Advertisement

Philanthropist gives $1 million to city YMCA

April 23, 1998|By KERRY LYNN FRALEY

by Ric Dugan / staff photographer

see the enlargement by clicking on the image

Henson

Hagerstown-born philanthropist Richard A. Henson has pledged $1 million to the Hagerstown YMCA's campaign to build a new $6.9 million facility on Eastern Boulevard, YMCA President James G. Pierne announced at a press conference Wednesday.

Henson, who was named honorary chairman of the campaign, said the YMCA's work with young people is important, "especially with the drug situation and crime."

"YMCAs are doing a terrific job all over the nation," said Henson, 88, who drove in from his Salisbury, Md., home.

Advertisement

HensonAn aviation pioneer and former chief test pilot for Fairchild Aircraft, Henson normally flies his own plane to Hagerstown for monthly meetings of the Hagerstown Aviation Heritage Museum board of directors.

Starting with a shuttle service from Hagerstown to Washington, D.C., in 1962, Henson built a commuter airline, Henson Aviation Inc., that eventually served 42 cities. He sold the airline to Piedmont Aviation for an undisclosed amount in 1983.

Being a member of the Hi-Y Club at the Hagerstown YMCA building on North Potomac Street was a good influence on him during his teen years, he said in an interview after the press conference.

Henson said he previously has made large donations to two YMCAs on the Eastern Shore and thought it would be nice to help the Hagerstown YMCA in its effort.

He said he hopes the community will hold up its end as it did in Salisbury, where $1.1 million was raised to match his "challenge" grant of $1 million to revitalize a failing YMCA there.

Henson said he is impressed with the changes in Hagerstown since he left nearly 20 years ago.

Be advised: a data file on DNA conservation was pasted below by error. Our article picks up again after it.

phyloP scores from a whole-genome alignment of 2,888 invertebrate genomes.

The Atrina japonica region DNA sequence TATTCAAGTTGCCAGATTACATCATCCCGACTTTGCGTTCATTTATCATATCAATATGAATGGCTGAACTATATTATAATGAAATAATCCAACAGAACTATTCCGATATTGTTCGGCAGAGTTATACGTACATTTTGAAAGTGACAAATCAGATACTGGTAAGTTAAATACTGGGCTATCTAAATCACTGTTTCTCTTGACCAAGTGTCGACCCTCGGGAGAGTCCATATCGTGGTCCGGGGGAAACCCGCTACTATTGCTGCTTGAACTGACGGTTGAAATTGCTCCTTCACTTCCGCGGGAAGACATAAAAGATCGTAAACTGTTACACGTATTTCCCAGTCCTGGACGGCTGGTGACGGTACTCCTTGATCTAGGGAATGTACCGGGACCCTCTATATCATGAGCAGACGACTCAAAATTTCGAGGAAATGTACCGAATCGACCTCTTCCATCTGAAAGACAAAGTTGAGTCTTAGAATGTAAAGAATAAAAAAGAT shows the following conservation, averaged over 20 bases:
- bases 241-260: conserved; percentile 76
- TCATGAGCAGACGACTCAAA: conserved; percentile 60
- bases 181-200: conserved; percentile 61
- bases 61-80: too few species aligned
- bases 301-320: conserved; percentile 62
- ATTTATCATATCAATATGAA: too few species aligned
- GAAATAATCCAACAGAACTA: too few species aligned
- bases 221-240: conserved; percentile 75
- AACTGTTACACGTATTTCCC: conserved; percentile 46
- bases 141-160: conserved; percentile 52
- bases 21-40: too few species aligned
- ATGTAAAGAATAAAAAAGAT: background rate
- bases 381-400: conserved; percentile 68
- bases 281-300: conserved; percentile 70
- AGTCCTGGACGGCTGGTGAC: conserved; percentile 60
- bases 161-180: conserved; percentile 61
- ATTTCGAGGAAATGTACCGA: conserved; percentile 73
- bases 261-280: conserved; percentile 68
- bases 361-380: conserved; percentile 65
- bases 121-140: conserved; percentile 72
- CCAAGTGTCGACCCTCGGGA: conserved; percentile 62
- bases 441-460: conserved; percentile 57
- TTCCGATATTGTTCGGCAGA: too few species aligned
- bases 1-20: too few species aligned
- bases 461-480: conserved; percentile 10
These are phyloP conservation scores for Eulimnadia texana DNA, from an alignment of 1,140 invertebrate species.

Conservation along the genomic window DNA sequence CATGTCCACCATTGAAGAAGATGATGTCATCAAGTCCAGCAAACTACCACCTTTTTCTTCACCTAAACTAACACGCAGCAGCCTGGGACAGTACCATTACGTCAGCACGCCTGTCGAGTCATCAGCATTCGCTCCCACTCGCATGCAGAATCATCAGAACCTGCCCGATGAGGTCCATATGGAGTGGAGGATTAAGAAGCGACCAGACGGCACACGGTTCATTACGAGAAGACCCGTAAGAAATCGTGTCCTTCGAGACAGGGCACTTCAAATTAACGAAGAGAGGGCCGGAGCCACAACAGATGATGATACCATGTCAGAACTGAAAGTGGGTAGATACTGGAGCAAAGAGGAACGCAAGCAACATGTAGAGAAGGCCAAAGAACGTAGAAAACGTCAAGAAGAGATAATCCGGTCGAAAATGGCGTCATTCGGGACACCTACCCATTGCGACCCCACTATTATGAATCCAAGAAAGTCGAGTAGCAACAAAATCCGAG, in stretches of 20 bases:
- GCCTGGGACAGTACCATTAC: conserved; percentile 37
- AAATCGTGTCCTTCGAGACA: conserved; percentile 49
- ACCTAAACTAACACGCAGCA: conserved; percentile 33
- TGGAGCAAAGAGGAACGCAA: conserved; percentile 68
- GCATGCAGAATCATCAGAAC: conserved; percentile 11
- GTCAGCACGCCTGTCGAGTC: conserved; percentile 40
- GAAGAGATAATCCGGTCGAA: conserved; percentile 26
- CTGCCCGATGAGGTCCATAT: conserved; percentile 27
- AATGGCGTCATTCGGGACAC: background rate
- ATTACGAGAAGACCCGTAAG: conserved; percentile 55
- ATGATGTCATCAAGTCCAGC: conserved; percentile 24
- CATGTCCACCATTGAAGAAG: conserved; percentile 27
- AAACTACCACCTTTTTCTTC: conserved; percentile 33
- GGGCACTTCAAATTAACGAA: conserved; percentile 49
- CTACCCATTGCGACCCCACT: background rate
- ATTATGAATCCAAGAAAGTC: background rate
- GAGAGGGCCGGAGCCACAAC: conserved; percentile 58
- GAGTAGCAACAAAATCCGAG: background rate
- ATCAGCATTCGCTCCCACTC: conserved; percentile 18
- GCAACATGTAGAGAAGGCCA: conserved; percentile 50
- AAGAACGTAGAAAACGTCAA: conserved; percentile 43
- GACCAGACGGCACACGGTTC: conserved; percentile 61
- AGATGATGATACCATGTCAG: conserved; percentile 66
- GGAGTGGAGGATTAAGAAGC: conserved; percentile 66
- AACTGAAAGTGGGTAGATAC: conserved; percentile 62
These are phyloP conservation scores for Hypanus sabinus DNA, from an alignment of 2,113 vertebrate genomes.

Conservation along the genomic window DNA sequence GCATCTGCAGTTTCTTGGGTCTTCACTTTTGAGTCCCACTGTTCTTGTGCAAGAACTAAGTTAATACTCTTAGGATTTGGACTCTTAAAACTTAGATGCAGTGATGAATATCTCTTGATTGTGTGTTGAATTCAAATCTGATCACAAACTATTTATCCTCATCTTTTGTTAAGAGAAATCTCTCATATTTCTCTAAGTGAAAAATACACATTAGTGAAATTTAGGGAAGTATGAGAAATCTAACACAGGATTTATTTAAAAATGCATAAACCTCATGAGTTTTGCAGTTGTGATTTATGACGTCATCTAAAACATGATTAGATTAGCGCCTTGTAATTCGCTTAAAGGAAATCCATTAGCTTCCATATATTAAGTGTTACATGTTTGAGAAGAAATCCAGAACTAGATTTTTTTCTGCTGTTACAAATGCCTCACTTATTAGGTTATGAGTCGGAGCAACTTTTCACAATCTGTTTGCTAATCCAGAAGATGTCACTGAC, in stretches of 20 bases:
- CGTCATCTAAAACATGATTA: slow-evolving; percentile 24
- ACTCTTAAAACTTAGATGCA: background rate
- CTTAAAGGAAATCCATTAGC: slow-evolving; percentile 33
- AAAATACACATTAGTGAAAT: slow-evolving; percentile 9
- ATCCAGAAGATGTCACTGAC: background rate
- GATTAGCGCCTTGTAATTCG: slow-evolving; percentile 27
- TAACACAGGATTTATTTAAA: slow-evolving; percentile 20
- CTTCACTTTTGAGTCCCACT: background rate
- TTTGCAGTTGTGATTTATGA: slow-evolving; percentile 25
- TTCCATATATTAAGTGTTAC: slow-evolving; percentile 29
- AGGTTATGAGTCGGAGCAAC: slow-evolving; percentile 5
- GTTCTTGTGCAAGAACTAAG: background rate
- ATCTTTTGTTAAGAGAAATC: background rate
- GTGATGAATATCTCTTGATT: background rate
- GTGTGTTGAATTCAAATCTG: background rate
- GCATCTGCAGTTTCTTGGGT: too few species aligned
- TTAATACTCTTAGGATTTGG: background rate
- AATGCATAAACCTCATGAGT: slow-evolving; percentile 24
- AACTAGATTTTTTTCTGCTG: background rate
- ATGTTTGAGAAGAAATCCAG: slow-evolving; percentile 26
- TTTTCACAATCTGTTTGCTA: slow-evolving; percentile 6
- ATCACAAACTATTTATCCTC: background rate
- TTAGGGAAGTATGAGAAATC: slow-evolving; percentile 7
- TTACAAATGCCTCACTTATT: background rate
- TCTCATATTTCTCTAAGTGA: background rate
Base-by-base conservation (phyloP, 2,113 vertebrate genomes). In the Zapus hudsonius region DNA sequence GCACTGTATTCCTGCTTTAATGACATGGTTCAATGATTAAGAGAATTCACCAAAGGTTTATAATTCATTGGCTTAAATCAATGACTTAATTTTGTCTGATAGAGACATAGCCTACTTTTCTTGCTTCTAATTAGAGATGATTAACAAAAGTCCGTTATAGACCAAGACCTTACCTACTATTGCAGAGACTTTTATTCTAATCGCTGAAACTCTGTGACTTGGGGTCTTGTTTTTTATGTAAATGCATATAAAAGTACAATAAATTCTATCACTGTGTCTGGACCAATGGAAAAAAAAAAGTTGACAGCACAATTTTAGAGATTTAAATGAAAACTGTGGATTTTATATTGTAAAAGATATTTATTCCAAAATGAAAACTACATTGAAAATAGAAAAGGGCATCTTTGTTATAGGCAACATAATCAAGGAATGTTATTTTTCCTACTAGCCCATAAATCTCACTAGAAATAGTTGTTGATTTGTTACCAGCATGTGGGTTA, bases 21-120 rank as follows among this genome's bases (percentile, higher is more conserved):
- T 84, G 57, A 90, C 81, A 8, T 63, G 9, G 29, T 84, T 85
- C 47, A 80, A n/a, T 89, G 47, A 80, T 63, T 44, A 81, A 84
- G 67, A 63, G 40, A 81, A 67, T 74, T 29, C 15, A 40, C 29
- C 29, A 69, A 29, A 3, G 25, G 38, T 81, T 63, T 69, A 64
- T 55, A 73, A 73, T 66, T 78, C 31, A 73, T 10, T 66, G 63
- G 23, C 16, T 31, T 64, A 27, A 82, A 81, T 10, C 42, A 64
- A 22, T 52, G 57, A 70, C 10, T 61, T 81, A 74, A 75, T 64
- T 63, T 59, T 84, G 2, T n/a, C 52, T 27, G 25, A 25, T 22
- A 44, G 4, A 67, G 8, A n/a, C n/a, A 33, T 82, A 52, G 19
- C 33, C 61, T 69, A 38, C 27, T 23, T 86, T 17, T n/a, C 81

"It's a very, very attractive community," he said.

Henson's pledge, coupled with a $1 million pledge from the YMCA's board of directors and board of trustees, is a good start toward creating "a place you can come as a family to enjoy recreational and learning opportunities," Pierne said.

"It was a big help, no doubt about it," he said in an interview.

It took years of hard work to get to this point, said former YMCA board President David Beachley, co-chairman of the capital campaign.

"This has been a dream of mine for 15 years so this is a real proud moment for all of us today," said Beachley, who called Henson "one of the finest individuals I've ever met."

The YMCA will launch its corporate and individual campaign in May with the goal of raising $5 million by the end of the year, Pierne said.

Earlier this year, YMCA officials announced their intention to move most of the athletic and community-service programs from the 149 N. Potomac St. building to a new location.

Thanks to Henson's promise of support a few months ago, YMCA officials were able to put a contract on 33 acres on Eastern Boulevard across the street from the Douglas A. Fiery Funeral Home, Pierne said.

The $600,000 contract with GEMCO, a local development group, includes an option to buy an adjacent 15 acres for $400,000, he said when he announced the land deal last week.

Plans for the new center include a 57,000-square-foot building with two pools, two gymnasiums, a fitness center, a child-care center, teen and senior facilities, meeting rooms and administrative offices.

The Herald-Mail Articles
|
|
|